Triathletes have traditionally been a fairly well-to-do crowd, if you believe the statistics on income levels and the amount they spend on equipment.
The average triathlete makes north of $125,000 a year, spends more than $2,000 on a bike and almost $400 on footwear and other training equipment each year, according to 2009 data from USA Triathlon, the most recent available. Income and spending levels have certainly risen in the six years since that data was released.
While the initial outlay for swimming, biking and running can be expensive, some claim it's only the up-front costs that make it a sport that some feel is only for the wealthy. Entry fees, however, tell a different story, especially in Austin.
Austin now boasts some of the highest triathlon entry fees of any major city in the nation. The CapTex Triathlon is the second-highest behind only the New York City Triathlon in the Lifetime Tri Series that includes such destination races as the South Beach Triathlon and Chicago Triathlon.
Doreen Redenius, who in early September was among the points leaders of the Texas Tri Series, said she doesn’t think the $750 she paid to enter the series—the Rookie Triathlon, CapTex, Lake Pflugerville Tri, the Couples Triathon, Jack's Generic Triathlon, TriRock Austin and the Kerrville Triathlon—is actually that expensive, considering she’d spend that on one Ironman race put on by World Triathlon Corp. And with hundreds of people flocking to the Live Music Capital of the World daily, there's no shortage of people wanting to race.
“It’s supply-and-demand,” said Redenius, 33, who moved to Austin in March from Memphis. “People seem to be willing to pay the price. It’s like real estate—it’s gotten so out of hand, but people just accept it.”
Although racers may be willing to pay high fees to enter an event in the city, choices going forward will be limited. Austin city officials last year implemented a two-year moratorium on all new street events in the downtown area after about 100 events—everything from run races to triathlons to live-music festivals—were put on in or near downtown in the prior 12 months.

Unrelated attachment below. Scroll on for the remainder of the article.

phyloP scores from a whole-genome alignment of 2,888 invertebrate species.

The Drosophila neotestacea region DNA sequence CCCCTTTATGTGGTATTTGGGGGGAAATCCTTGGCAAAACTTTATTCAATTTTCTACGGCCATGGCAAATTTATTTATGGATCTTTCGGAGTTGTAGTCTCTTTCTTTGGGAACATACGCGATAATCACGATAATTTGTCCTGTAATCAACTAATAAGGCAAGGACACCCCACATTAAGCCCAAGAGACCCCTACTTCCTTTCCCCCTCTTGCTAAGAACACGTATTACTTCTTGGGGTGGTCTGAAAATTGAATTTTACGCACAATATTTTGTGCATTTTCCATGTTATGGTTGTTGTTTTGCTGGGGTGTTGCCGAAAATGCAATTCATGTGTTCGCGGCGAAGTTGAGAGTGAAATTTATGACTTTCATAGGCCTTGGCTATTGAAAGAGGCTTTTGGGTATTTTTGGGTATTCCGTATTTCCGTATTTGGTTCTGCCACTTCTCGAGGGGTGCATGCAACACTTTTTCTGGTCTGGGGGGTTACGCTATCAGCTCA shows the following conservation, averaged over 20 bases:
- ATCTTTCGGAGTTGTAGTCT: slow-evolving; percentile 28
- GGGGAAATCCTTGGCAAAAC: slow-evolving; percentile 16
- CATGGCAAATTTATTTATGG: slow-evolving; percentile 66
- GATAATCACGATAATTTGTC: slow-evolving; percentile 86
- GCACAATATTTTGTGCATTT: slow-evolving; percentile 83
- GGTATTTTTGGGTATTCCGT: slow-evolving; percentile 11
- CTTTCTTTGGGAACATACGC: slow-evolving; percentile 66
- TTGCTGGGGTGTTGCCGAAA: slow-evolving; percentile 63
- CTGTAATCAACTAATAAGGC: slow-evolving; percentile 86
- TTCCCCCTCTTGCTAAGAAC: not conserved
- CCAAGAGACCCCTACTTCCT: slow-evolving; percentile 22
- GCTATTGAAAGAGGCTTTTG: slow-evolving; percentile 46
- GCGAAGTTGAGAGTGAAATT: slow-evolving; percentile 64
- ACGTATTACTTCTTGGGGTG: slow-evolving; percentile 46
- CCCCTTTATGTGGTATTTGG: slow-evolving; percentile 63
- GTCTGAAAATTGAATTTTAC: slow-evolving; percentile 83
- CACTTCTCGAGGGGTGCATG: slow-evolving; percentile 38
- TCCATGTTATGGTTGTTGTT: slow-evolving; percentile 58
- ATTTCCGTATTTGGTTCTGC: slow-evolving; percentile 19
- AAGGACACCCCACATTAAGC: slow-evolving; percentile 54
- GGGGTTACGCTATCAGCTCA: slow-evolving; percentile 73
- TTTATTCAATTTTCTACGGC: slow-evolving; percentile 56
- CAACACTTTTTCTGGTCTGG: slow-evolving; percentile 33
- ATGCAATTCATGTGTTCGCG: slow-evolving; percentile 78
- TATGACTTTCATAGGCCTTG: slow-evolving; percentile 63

News station KXAN documented in a special report that in the 2011 fiscal year the city issued 108 permits for special events. That rose to 136 in 2012 and 155 in 2013. Such an increase in the number of events has become untenable thanks to the large amount of construction going on downtown. After the two-year moratorium is up, the city will review the policy and decide whether to increase the number of events it will allow.
Lifetime Tri said in an email that the cost of their races is based on many factors, including the cost of obtaining permits, insurance, closing roads, hiring off-duty police officers and, of course, the numerous port-a-potties for which event coordinators must pay.
The company wouldn’t say how much it spends putting on CapTex. Nor would it say why it costs racers more to enter the triathlon than the Chicago Triathlon, where Lakeshore Drive, the city’s major north-south thoroughfare that runs along Lake Michigan, is mostly closed for the better part of a day.
“The majority of entry fees go toward fixed costs,” the company said in an e-mail. “The cost of these can vary widely depending on the size, location and type of event held. In addition to these, there are many other expenses events incur, the majority of which are reinvestments in the event to make it the best possible for the participants.”
The City of Austin has on its website a list of fees for special events. Companies that want to put on these events must pay a $250 application fee, have safety inspections done to the tune of $38 per hour per day, a “sound” fee of $33 a day, road closure permitting fees of $200 per block per day, a $1,500 traffic plan levy, and a host of other fees that can add up to thousands of dollars.
Event organizers also must have insurance, a large part of the cost of putting on an event.
All of the fees paid by race organizers are then passed on to racers. So much so, in fact, that many people who used to enjoy inexpensive race fees in downtown are now seeking cheaper races in surrounding towns including Pflugerville and San Marcos. As those races begin to fill, however, it's possible organizers will raise their fees, excluding those who aren't willing to pay more than $100 for a sprint triathlon.
“Triathlon is becoming a sport that a lot of people can’t afford,” Redenius said.
Still, race organizers have one way of taking the sting out of paying high entry fees, she said.
"If a race has good schwag, then it's worth it."